Indians fans might be asking more to the point, "Where was Ryan Merritt?" The rookie left-hander had only started Game 5 of the LCS and shut the Blue Jays out before handing off to the Firm (Bryan Shaw got credit for the win), and it might have been understandable for Francona to think first of Kluber, Tomlin, and Bauer, but keeping Merritt from getting anywhere near a Series start after Bauer looked so rickety in Game 2 may have helped cost them the World Series.
It was a collection of semi-spare parts, a couple of shutdown starters, and a no-bull bullpen that got the Indians to within a game of the Promised Land. They used a combination of oft-wounded, oft-inconsistent journeymen named Chisenhall, Crisp, Davis, and Guyer, and a rookie named Naquin in the outfield and got that close.
(How did Davis lead the American League in stolen bases on the season and then get away with four postseason thefts, including three in the Series, at an age when the wheels begin leaking fluid?)
They had a veteran thumper named Mike Napoli playing first base and coming into the postseason having hit 34 home runs and driven in 101 runs on the regular season. He hit only .173 (9-for-52) with one bomb and three steaks all postseason long. Everyone in Believeland waited for Napoli to re-heat. He couldn't even light a match. Yet the Indians pushed the Cubs to the brink with lesser men doing the clutch hitting.
Terry Pluto, the Cleveland writer who wrote The Curse of Rocky Colavito in the early 1990s, called this year's Indians the Little Team That Could. After Game 4, they looked like the Little Team That Would.
Then came Game 5 and Bauer surrendering three runs in the third, including re-awakening Kris Bryant's leadoff bomb in the fourth to tie the game at one, while Lester and his bullpen made the 3-2 score stick to the end.
Followed by Game 6, when Tomlin got pried for 6 runs as the rest of the Cubs' bats continued rising from the dead, while Chapman answered what Francona called the "big ask," stopped the Indians dead with first and second in the bottom of the seventh before working a clean and swift enough eighth, getting an inning-ending double play after a one-out single.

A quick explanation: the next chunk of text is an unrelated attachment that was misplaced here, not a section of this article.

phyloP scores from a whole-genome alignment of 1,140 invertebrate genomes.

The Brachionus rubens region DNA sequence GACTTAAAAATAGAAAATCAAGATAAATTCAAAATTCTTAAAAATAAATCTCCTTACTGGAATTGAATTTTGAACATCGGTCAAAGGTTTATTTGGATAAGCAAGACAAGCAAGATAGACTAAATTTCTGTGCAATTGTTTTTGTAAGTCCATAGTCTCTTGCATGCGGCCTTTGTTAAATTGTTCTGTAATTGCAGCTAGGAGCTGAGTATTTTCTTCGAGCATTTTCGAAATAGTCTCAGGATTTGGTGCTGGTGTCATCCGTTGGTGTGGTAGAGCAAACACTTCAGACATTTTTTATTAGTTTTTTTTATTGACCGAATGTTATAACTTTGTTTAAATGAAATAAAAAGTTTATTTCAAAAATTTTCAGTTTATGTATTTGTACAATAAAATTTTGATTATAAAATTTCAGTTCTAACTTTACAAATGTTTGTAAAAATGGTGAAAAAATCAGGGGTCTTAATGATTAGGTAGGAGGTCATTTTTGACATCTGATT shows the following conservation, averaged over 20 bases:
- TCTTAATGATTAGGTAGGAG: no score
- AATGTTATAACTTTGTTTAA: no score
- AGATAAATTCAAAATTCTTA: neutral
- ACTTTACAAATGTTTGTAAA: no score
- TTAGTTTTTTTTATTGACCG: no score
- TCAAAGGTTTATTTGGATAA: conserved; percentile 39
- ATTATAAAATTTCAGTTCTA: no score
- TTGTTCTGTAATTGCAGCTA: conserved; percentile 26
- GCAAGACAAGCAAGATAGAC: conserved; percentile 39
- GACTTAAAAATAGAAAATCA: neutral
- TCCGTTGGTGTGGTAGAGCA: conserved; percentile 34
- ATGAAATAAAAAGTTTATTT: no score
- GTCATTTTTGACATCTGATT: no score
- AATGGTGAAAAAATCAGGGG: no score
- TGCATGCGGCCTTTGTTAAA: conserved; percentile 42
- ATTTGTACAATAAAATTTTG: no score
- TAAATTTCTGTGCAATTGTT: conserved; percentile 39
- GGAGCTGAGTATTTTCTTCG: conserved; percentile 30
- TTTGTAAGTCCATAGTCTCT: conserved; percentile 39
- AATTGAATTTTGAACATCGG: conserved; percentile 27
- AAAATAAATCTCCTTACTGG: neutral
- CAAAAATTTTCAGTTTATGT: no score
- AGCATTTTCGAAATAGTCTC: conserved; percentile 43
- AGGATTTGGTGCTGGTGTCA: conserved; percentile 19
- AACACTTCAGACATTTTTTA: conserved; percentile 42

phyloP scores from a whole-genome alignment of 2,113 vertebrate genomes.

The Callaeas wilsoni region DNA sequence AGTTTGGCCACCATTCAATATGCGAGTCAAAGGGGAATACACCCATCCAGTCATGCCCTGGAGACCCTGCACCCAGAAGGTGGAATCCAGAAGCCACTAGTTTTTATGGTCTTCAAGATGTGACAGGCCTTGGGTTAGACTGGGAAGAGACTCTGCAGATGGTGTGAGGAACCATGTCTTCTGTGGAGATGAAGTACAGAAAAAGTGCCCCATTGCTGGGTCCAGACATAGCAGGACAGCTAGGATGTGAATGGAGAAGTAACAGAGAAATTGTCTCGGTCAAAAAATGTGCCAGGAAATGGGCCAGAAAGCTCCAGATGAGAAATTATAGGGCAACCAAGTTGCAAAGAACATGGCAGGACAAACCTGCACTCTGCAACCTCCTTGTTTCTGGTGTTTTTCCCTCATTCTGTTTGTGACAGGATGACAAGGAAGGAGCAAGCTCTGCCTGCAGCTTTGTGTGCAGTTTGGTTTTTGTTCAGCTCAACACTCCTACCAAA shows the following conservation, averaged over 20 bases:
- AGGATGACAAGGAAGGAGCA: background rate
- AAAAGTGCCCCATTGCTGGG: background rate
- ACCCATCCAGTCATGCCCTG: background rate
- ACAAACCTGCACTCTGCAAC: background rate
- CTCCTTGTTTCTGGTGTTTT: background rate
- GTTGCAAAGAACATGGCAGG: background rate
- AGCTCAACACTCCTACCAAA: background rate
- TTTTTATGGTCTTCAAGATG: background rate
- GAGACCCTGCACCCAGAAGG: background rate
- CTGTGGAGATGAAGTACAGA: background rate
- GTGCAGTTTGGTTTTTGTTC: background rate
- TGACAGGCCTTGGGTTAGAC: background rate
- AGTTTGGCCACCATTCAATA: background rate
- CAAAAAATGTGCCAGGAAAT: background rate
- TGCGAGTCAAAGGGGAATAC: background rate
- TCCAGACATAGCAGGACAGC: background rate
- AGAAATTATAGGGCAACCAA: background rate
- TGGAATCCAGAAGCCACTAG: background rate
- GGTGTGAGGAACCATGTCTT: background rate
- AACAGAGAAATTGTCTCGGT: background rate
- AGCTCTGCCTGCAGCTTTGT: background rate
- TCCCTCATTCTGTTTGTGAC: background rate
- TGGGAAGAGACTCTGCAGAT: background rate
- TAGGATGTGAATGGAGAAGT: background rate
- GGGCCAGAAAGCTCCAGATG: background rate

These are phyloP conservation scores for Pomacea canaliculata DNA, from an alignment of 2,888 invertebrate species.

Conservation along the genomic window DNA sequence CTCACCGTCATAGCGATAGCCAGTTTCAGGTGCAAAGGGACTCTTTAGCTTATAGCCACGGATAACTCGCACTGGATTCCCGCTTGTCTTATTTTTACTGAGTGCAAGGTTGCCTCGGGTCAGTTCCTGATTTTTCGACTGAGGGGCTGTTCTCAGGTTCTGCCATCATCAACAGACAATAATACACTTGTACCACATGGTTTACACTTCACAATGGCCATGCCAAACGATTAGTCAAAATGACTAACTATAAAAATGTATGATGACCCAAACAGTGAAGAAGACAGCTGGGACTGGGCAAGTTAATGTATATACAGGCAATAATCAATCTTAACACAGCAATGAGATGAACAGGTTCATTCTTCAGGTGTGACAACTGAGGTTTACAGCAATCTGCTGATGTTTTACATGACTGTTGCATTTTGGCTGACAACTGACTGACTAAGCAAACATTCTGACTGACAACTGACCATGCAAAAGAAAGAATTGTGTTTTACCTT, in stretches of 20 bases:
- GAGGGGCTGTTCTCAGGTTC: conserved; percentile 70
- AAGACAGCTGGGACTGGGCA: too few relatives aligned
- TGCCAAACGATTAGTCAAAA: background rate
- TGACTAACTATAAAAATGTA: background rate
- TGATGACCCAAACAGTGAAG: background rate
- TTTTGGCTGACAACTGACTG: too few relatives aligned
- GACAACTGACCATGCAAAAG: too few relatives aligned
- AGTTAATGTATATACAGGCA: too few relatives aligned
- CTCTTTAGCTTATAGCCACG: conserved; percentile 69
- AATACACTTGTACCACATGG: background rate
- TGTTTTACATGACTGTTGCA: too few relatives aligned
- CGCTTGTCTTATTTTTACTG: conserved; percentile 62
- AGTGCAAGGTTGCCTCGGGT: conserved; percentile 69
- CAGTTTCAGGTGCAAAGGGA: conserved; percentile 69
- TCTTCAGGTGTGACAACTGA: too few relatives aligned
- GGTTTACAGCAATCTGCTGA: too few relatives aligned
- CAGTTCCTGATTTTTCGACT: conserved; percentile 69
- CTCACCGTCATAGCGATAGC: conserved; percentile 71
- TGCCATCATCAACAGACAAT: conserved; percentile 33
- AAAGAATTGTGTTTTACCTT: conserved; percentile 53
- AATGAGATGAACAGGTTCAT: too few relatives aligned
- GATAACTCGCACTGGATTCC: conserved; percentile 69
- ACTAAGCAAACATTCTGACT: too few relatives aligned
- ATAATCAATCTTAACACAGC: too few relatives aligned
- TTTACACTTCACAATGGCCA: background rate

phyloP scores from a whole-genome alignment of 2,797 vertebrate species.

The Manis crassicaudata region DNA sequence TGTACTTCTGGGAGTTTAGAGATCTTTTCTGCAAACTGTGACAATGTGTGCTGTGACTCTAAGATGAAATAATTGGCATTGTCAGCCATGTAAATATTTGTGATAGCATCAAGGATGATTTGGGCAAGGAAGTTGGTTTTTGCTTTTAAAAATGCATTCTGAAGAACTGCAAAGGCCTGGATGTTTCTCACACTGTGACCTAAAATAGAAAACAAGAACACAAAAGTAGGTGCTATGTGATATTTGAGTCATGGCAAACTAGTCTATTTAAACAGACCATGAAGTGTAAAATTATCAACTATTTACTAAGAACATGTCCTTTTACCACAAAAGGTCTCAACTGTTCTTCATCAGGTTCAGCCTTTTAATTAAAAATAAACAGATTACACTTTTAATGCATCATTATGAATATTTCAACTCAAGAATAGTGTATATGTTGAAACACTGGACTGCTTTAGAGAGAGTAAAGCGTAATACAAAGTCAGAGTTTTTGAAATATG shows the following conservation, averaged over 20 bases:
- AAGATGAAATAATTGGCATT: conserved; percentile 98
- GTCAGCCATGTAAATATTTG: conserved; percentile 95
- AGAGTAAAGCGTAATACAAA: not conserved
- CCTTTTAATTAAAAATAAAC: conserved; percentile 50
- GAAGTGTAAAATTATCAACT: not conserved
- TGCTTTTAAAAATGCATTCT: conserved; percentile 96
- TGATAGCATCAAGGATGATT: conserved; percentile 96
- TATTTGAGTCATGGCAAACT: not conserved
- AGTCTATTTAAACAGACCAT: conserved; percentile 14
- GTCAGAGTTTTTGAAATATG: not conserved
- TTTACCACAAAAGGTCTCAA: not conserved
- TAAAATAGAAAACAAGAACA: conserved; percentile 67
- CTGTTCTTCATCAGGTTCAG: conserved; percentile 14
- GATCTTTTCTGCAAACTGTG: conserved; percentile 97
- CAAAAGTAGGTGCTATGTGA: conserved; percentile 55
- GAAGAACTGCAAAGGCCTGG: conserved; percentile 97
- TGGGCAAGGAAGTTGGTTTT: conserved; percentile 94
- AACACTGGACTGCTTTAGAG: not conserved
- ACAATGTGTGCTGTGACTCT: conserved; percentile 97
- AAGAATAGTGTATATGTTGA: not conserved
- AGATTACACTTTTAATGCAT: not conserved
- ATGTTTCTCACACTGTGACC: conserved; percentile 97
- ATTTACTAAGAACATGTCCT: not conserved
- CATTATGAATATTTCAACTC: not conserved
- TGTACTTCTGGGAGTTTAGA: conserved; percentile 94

And, Game 7. When Kluber and Miller pitched on fumes. But when Davis parked his game-tying bomb and the game finished nine full, the Indians had to think they had a chance despite the rain delay. Especially when Guyer walked, took second on defensive indifference with Davis at the plate, and Davis swatted him home with a nasty single to short center, Guyer on his horses at the crack of the bat.
Except that Francona went so all-in to win it that he had no position players left, nobody to bring off the bench, and Martinez representing the winning run. The Little Team That Could turned out to be the Little Team That Almost Did.
"It's going to hurt," said Francona, whose clever use of his bullpen and manipulation of his Carrasco-and-Salazar-less rotation will be dissected for years if not decades to come for what it almost accomplished. "It hurts because we care, but they need to walk with their head held high because they left nothing on the field. They tried until there was nothing left."
Hell, these Indians tried past the point where there was nothing left. And the Cubs knew it. "I think on the surface, looking at it from my perspective, really evenly matched teams that play the game the same way," said Cubs manager Joe Maddon. "A lot of passion about it, a lot of respect for the game itself. And I know Tito, I know he's always been that guy."
He'll always be that guy, too. Francona busted one actual or alleged curse in Boston twelve years ago. Don't rule out the prospect that he'll bust an actual or alleged curse in Cleveland soon enough. All he has to do is keep the disabled list at bay, and maybe prevent rain delays.